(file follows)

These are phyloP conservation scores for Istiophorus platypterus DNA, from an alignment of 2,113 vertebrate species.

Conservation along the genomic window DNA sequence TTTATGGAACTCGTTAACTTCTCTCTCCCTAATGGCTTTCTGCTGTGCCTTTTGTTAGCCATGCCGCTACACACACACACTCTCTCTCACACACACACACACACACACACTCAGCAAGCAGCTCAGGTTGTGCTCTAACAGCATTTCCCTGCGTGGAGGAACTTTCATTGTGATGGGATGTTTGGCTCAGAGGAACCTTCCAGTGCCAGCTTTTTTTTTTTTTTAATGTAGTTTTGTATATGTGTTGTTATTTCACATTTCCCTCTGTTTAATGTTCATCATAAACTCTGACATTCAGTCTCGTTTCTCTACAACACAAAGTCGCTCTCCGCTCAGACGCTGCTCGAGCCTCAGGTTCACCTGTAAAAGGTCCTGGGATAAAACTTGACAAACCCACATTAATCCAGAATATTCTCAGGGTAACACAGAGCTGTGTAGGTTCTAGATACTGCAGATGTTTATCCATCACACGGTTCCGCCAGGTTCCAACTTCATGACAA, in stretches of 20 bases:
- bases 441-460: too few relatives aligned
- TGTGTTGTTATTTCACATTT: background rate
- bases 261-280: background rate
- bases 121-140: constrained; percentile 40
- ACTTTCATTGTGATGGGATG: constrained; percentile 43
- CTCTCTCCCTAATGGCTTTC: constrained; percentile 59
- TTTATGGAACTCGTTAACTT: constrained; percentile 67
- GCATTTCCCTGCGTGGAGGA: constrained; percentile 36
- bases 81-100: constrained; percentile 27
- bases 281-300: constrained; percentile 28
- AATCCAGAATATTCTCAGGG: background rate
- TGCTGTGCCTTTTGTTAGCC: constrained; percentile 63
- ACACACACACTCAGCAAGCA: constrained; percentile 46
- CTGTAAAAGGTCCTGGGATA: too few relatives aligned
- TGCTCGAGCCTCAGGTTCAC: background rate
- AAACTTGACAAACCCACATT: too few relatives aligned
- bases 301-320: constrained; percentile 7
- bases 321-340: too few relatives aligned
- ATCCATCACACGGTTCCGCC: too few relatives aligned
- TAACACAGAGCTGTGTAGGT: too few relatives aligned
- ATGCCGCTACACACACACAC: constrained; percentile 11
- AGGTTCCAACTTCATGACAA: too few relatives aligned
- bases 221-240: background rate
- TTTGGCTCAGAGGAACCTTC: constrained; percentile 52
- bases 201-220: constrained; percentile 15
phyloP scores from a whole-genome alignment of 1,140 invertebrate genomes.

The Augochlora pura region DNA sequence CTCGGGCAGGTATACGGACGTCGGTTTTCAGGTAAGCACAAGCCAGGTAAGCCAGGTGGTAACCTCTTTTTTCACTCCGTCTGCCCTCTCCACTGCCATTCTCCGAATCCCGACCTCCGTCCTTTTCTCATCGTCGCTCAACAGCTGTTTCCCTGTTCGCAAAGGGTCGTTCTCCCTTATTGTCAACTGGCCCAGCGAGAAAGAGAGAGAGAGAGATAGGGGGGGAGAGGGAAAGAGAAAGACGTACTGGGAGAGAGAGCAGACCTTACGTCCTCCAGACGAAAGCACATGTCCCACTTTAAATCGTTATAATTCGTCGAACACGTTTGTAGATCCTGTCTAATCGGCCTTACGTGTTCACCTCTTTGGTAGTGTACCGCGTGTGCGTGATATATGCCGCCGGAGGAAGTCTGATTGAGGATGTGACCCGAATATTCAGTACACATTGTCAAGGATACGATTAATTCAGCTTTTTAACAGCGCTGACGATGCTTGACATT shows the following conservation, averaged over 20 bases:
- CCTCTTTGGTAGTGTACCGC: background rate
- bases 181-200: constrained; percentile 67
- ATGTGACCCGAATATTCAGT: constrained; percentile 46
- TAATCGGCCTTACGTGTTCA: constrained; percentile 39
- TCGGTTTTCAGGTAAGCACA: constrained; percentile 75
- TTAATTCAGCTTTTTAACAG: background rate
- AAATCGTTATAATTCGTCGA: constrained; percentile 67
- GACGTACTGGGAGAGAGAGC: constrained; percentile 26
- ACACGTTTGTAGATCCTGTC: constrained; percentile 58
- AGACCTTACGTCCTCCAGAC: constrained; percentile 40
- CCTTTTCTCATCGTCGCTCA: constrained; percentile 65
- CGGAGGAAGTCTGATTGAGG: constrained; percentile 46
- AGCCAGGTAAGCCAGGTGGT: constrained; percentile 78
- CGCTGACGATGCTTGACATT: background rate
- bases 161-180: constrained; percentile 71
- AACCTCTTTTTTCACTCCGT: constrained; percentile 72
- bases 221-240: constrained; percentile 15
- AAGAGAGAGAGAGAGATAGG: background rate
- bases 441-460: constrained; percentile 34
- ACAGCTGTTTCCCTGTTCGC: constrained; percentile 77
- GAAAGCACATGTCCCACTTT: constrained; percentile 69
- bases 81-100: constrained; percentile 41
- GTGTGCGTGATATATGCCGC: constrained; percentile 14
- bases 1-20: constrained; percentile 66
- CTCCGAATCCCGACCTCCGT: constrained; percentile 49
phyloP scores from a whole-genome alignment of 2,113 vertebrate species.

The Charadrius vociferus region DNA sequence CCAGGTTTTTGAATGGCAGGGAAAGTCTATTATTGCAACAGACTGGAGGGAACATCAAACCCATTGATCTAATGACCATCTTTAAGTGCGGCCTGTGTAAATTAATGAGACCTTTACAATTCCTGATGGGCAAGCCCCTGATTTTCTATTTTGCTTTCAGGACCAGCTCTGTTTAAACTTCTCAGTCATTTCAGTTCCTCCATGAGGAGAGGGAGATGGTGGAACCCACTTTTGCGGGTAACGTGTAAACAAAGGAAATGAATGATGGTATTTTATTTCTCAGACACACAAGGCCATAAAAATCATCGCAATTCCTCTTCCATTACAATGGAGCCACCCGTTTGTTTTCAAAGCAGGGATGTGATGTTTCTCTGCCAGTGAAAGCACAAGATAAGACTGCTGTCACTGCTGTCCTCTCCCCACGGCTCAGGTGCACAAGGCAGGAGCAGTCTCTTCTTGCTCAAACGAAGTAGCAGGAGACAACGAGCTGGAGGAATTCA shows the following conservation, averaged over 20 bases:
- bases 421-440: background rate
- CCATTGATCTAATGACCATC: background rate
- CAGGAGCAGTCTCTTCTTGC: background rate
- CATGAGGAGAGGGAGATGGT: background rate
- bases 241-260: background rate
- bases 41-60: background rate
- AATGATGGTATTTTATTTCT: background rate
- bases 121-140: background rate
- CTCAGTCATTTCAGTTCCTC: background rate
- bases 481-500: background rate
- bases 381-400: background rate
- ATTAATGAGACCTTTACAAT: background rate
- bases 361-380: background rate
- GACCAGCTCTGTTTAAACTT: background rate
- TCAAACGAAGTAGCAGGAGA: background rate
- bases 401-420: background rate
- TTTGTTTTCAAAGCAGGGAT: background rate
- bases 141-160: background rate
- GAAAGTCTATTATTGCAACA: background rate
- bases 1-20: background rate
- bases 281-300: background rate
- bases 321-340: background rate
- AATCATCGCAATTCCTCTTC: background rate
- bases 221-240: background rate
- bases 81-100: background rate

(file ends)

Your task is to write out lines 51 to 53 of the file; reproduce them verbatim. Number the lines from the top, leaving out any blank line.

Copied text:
- bases 81-100: constrained; percentile 41
- GTGTGCGTGATATATGCCGC: constrained; percentile 14
- bases 1-20: constrained; percentile 66